(x + y’ ) z

z

(x + y’ ) z + (x’ y z’ )

x

x’

y

(x’ y z’ )

z

z’

f(x,y,z) = xz + y’z + x’yz’

Circuit analysis summary

- After finding the circuit inputs and outputs, you can come up with either an expression or a truth table to describe what the circuit does.
- You can easily convert between expressions and truth tables.

Find the circuit’s

inputs and outputs

Find a Boolean

expression

for the circuit

Find a truth table

for the circuit

CS 231 - Computer Architecture I

Expression simplification

- Normal mathematical expressions can be simplified using the laws of algebra
- For binary systems, we can use Boolean algebra, which is superficially similar to regular algebra
- There are many differences, due to
- having only two values (0 and 1) to work with
- having a complement operation
- the OR operation is not the same as addition

CS 231 - Computer Architecture I

Formal definition of Boolean algebra

- A Boolean algebra requires
- A set of elements B, which needs at least two elements (0 and 1)
- Two binary (two-argument) operations OR and AND
- A unary (one-argument) operation NOT
- The axioms below must always be true (textbook, p. 33)
- The magentaaxioms deal with the complement operation
- Blueaxioms (especially 15) are different from regular algebra

CS 231 - Computer Architecture I

Simplification with axioms

- We can now start doing some simplifications

x’y’ + xyz + x’y

= x’(y’ + y) + xyz [ Distributive; x’y’ + x’y = x’(y’ + y) ]

= x’1 + xyz [ Axiom 7; y’ + y = 1 ]

= x’ + xyz [ Axiom 2; x’1 = x’ ]

= (x’ + x)(x’ + yz) [ Distributive ]

= 1 (x’ + yz) [ Axiom 7; x’ + x = 1 ]

= x’ + yz [ Axiom 2 ]

CS 231 - Computer Architecture I

Simplification Using Boolean Alegebra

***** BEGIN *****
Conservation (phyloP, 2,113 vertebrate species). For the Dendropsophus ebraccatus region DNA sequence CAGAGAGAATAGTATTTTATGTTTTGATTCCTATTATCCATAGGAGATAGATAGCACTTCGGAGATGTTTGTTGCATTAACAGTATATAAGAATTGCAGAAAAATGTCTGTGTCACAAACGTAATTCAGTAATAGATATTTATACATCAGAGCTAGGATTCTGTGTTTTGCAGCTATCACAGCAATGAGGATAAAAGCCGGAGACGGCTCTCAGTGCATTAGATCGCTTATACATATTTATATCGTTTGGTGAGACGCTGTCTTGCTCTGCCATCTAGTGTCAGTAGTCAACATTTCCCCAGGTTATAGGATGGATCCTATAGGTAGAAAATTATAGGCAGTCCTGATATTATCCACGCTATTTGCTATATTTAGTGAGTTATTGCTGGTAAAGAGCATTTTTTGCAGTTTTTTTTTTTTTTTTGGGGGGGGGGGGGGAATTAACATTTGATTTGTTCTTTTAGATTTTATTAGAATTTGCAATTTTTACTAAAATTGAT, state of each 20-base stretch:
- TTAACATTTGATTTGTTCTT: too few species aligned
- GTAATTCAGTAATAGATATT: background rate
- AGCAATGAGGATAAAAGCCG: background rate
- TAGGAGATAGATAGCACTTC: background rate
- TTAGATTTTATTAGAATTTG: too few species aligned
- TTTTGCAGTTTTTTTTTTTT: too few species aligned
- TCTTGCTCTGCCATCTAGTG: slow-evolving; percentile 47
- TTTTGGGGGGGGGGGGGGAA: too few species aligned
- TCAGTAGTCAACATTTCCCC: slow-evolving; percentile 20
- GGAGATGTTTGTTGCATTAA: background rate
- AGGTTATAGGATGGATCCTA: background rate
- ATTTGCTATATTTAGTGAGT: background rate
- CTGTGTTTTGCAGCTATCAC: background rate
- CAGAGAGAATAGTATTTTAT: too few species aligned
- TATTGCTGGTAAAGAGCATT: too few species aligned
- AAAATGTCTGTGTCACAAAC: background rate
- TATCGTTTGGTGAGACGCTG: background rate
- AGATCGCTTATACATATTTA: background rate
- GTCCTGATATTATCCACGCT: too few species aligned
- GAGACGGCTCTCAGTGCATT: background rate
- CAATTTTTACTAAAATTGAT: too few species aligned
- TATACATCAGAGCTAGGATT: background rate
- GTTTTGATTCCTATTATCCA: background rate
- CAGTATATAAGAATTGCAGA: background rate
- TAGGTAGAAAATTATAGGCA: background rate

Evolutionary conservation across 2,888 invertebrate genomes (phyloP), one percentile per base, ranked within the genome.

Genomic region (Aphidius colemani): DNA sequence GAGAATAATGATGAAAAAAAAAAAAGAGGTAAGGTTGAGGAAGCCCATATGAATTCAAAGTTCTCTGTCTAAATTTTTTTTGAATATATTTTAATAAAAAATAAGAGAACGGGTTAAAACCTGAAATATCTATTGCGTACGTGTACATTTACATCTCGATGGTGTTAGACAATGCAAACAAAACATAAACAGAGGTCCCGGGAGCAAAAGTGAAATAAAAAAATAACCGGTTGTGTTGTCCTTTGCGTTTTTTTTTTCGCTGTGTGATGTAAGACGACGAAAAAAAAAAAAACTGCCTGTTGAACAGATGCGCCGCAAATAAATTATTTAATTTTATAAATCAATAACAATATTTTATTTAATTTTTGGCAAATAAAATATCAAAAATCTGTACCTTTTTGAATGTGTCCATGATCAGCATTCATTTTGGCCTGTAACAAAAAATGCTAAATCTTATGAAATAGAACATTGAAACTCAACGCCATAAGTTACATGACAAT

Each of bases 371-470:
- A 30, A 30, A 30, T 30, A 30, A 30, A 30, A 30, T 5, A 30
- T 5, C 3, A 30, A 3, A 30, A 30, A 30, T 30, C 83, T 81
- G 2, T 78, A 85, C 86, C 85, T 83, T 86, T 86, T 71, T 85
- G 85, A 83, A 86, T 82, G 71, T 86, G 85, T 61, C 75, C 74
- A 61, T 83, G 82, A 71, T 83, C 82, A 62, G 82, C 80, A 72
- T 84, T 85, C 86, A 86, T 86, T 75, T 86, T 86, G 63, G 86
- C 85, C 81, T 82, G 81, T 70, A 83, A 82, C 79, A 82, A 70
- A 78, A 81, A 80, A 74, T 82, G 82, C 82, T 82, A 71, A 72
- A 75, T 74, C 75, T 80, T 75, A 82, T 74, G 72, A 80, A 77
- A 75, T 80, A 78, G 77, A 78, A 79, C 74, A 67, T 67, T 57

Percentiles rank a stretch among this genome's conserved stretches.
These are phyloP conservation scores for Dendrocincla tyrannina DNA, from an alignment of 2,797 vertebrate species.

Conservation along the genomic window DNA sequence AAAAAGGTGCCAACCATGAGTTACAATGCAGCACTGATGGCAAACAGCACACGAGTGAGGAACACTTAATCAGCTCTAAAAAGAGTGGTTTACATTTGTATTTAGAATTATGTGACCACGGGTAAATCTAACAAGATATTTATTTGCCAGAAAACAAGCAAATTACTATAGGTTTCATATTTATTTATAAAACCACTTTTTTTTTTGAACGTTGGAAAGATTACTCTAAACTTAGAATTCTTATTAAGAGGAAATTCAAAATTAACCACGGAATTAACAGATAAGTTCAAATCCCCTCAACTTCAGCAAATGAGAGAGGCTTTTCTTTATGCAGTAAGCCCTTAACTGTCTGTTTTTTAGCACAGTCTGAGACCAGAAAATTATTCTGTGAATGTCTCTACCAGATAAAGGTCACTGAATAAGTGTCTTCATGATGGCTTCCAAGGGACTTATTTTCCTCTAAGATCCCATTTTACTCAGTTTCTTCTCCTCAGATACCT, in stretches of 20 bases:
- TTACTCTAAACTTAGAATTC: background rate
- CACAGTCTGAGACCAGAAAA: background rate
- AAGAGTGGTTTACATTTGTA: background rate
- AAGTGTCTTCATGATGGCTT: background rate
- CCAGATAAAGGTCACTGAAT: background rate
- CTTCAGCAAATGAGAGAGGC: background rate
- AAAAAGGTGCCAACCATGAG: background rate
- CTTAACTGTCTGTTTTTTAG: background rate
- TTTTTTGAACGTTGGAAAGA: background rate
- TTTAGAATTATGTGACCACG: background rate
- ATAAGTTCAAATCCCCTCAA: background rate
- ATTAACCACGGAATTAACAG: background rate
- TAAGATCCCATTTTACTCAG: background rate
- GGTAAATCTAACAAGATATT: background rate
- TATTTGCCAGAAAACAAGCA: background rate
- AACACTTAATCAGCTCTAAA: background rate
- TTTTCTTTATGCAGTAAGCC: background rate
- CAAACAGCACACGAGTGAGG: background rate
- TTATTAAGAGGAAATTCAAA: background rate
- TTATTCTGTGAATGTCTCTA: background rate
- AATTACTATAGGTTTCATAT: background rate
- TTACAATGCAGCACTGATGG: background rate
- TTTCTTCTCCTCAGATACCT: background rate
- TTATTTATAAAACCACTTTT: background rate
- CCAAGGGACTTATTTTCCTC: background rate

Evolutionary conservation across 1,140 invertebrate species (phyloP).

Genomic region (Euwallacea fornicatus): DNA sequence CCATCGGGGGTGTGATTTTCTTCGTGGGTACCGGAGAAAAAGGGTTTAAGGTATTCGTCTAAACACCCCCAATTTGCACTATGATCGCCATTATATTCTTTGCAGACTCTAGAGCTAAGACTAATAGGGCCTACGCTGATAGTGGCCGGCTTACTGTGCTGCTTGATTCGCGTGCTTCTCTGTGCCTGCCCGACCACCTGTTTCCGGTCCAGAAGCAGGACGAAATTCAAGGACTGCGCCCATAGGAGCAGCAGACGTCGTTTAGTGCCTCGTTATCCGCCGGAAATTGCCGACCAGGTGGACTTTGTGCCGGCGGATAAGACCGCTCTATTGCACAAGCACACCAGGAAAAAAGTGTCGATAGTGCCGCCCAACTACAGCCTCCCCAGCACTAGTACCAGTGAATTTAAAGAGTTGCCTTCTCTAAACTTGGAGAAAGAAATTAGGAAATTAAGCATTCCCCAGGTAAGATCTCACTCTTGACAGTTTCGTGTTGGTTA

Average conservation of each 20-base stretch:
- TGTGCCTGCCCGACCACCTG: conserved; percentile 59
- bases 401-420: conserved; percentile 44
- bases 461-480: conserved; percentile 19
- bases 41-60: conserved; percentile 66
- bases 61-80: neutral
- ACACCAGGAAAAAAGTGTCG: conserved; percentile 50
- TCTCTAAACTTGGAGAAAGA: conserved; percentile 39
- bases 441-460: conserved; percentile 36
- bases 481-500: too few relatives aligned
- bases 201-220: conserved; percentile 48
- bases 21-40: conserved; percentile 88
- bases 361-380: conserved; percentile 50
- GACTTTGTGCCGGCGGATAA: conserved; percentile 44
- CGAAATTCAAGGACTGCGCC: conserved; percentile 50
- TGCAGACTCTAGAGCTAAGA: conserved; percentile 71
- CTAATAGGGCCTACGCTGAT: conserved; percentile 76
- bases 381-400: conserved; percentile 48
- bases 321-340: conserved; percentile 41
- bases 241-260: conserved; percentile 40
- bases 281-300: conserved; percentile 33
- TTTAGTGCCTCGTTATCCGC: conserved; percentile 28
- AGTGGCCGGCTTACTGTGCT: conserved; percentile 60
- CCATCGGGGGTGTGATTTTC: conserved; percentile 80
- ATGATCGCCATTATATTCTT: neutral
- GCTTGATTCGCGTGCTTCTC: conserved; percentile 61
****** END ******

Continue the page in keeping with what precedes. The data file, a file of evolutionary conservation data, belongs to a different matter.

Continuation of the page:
Show (ab’ + a’b)’ =ab + a’b’

(ab' + a'b)'

(ab')' (a'b)'

(a' + b) (a + b')

aa' + a'b' + ab + bb'

ab + a'b'

Simplify the following Boolean function:

(x + y + z) (y' + z) (x + y' + z')x'

(x + y + z) (y' + z) (xx' + x'y' + x'z')

(x + y + z) (y' + z) (x'y' + x'z')

(x + y + z) (x'y'y' + x'y'z' + x'y'z + x'z'z)

(x + y + z) (x'y' + x'y'z' + x'y'z)

(xx'y' + xx'y'z' + xx'y'z + x'yy' + x'yy'z' + x'yy'z + x'y'zz + x'y'zz' + x'y'zz)

(xx'y' + xx'y'z' + xx'y'z + x'yy' + x'yy'z' + x'yy'z + x'y'zz + x'y'zz' + x'y'zz)

(x'y'z + x'y'z)

x'y'z

The complement of a function

- The complement of a function always outputs 0 where the original function outputted 1, and 1 where the original produced 0.
- In a truth table, we can just exchange 0s and 1s in the output column(s)

f(x,y,z) = x(y’z’ + yz)

CS 231 - Computer Architecture I

Complementing a function algebraically

- You can use DeMorgan’s law to keep “pushing” the complements inwards
- You can also take the dual of the function, and then complement each literal
- If f(x,y,z) = x(y’z’ + yz)…
- …the dual of f is x + (y’ + z’)(y + z)…
- …then complementing each literal gives x’ + (y + z)(y’ + z’)…
- …so f’(x,y,z) = x’ + (y + z)(y’ + z’)

f(x,y,z) = x(y’z’ + yz)

f’(x,y,z) = ( x(y’z’ + yz) )’ [ complement both sides ]

= x’ + (y’z’ + yz)’ [ because (xy)’ = x’ + y’ ]

= x’ + (y’z’)’ (yz)’ [ because (x + y)’ = x’ y’ ]

= x’ + (y + z)(y’ + z’) [ because (xy)’ = x’ + y’, twice]

CS 231 - Computer Architecture I

Find the complement of the following function:

F = a'b'c + a'bc + bc

F' = (a'b'c + a'bc + bc)'

= (a'b'c)' (a'bc )'+ (bc)'

= (a + b + c') (a + b' + c') (b' + c')

Standard forms of expressions

- We can write expressions in many ways, but some ways are more useful than others
- A sum of products (SOP) expression contains:
- Only OR (sum) operations at the “outermost” level
- Each term that is summed must be a product of literals

- The advantage is that any sum of products expression can be implemented using a two-level circuit
- literals and their complements at the “0th” level
- AND gates at the first level
- a single OR gate at the second level

- This diagram uses some shorthands…
- NOT gates are implicit
- literals are reused
- this is not okay in LogicWorks!

f(x,y,z) = y’ + x’yz’ + xz

CS 231 - Computer Architecture I

Minterms

- A minterm is a special product of literals, in which each input variable appears exactly once.
- A function with n variables has 2n minterms (since each variable can appear complemented or not)
- A three-variable function, such as f(x,y,z), has 23 = 8 minterms:
- Each minterm is true for exactly one combination of inputs:

x’y’z’ x’y’z x’yz’ x’yz

xy’z’ xy’z xyz’ xyz

Minterm Is true when… Shorthand

x’y’z’ x=0, y=0, z=0 m0

x’y’z x=0, y=0, z=1 m1

x’yz’ x=0, y=1, z=0 m2

x’yz x=0, y=1, z=1 m3

xy’z’ x=1, y=0, z=0 m4

xy’z x=1, y=0, z=1 m5

xyz’ x=1, y=1, z=0 m6

xyz x=1, y=1, z=1 m7